Turner Broadcasting is seeing great success when it comes to eSports. Its ELeague initiative, which hosts tournaments that are broadcast online and followed by televised programs Friday nights during prime time, has pulled in both existing and new fans to eSports. In the days leading up to last weekend’s Counter-Strike: Global Offensive (CS:GO) finals, ELeague boasted 800 million gross minutes of video consumption across digital and linear platforms, 18 million video streams, 16 million viewers on TBS, and over 45 million social impressions.
Now it has begun hosting a new tournament called the Overwatch Open in partnership with FaceIt. In it, teams from across the US and Europe compete in the hit shooter, Overwatch, for a $300,000 prize pool and a shot at the Regional and Grand Finals, which will take place at Turner Studios’ ELeague Arena in Atlanta. The Grand Finals will be broadcast live on TBS and Twitch.
“We understand that the native platform for eSports is digital,” said Craig Barry, executive vice president and chief content officer for Turner Sports, during a media call. He explained that television was an important point-of-entry for casual eSports fans, and that, “understanding that the majority of our audience lives and breathes in the digital space creates a great opportunity.”
“This is not different from five years ago,” Barry said, “when we were in the more traditional sports space and everyone was asking: what’s the digital extension? What’s the companion app? How do we get the millennials? Flip that model 180-degrees, and we have the core native audience on the digital, and we have this support system that we can use as a portal for new fans and a new audience.”
When asked about how ELeague balanced between online and televised content, and whether he expected the television content to expand next season, Barry told [a]listdaily: “We have to manage to the strengths of the platforms.”
“In this particular case, all platforms aren’t created equal,” he continued. ELeague played to the strength a linear format by using television big events showcased storylines, teams and important tent pole moments throughout the season while creating a new portal for new or curious fans. “I don’t think there will ever be a time when it’ll be on five days a week on television instead of five days a week on Twitch,” said Barry. “I think it’s important to strategically use the platforms that creates the best user experience.”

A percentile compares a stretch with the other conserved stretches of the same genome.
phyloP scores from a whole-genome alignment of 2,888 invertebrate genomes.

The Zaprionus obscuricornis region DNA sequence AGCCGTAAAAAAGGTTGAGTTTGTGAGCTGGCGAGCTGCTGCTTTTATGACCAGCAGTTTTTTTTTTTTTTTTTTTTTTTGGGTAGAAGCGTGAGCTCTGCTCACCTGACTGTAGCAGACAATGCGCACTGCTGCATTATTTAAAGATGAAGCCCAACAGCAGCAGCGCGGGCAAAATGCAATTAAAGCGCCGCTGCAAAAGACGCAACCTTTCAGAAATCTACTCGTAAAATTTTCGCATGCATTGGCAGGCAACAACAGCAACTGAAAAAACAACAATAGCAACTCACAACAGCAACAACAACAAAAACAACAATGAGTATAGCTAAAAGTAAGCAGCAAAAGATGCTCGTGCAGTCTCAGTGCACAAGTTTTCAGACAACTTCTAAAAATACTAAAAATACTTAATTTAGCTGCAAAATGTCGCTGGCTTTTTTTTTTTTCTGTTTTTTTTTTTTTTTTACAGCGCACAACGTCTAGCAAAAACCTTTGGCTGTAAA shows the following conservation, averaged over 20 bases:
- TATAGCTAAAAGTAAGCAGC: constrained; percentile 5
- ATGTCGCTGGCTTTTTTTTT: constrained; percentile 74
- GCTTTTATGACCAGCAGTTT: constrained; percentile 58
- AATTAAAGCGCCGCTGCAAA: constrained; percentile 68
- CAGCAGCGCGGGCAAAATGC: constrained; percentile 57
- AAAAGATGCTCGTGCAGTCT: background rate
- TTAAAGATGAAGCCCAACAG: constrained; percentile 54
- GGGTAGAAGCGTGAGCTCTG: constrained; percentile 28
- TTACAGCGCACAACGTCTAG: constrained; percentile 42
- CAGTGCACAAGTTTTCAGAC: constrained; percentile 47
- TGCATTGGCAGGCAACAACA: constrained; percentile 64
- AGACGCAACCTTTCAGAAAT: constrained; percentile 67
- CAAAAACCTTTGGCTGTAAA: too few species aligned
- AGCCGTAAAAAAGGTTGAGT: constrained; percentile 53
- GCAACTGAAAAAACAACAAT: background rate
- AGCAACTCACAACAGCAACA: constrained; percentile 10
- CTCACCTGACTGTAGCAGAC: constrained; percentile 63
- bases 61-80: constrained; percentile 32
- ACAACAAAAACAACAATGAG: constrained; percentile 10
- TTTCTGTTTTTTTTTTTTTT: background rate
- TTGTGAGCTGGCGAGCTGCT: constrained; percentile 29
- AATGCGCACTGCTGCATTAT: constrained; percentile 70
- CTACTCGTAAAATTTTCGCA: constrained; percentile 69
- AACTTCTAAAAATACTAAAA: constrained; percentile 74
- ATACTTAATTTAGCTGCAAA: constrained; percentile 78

Christina Alejandre, general manager of ELeague and VP of eSports at Turner Sports, spoke highly of the production values Turner put into it eSports initiative during the call.
“Turner puts just as much effort and resources into ELeague as they do for any of the verticals under the Turner Sports umbrella—whether that’s NBA, NCAA or PGA,” said Alejandre. “The thing that wowed me is that we would have Emmy Award-winning personnel working on ELeague, and it’s incredible to see eSports getting that attention and devotion.”
Alejandre also discussed how eSports benefitted network by drawing in new audiences.
“One of our main philosophies, outside of being authentic, is: what’s good for eSports is what’s good for us. We did a great job of bringing newer audiences in and leveraging the addition platform of television to bring those in. I think television lends itself almost being a sacred space for someone to watch eSports. If you go into Twitch chat right now and know nothing about eSports, it can be a bit intimidating—if not overwhelming—to watch. Providing an episodic structure and a safer, more familiar space to watch, we’ve been able to open it up to newer audiences that generally wouldn’t watch or be interested in eSports.